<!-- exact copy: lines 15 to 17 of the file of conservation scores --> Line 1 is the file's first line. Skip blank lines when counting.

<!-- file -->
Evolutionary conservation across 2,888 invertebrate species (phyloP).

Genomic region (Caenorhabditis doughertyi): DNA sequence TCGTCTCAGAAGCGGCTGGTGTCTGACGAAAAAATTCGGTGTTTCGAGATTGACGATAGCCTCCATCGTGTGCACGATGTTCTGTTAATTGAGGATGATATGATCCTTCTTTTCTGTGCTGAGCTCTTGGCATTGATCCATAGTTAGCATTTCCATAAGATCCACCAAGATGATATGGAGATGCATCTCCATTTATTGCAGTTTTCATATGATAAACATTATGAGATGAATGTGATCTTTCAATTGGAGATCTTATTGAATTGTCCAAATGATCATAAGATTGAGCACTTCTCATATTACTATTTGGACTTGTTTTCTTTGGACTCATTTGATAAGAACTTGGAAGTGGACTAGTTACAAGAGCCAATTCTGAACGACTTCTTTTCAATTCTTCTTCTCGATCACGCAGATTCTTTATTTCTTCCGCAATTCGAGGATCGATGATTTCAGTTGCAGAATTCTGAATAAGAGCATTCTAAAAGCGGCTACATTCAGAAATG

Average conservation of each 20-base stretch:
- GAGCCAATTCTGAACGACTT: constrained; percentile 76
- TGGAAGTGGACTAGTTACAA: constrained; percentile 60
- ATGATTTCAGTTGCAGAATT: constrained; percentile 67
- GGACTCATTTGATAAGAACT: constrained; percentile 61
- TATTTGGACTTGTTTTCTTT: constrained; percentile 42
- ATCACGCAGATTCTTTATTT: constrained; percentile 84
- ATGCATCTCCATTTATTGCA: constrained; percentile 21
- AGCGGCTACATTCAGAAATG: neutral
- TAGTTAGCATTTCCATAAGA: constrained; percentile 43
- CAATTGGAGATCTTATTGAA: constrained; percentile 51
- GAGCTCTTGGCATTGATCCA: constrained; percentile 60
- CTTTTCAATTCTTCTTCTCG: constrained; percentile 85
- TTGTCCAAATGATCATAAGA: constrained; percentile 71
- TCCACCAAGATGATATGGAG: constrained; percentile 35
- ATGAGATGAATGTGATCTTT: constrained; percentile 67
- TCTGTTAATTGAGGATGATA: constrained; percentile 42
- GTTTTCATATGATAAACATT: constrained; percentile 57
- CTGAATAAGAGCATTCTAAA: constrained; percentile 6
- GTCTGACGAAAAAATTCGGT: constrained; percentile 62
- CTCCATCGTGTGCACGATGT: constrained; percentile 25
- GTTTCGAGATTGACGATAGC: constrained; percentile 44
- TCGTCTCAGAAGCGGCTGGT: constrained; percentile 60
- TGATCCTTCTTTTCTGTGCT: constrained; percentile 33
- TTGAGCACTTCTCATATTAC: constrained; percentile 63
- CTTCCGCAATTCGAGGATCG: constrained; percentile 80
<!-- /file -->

- CTTTTCAATTCTTCTTCTCG: constrained; percentile 85
- TTGTCCAAATGATCATAAGA: constrained; percentile 71
- TCCACCAAGATGATATGGAG: constrained; percentile 35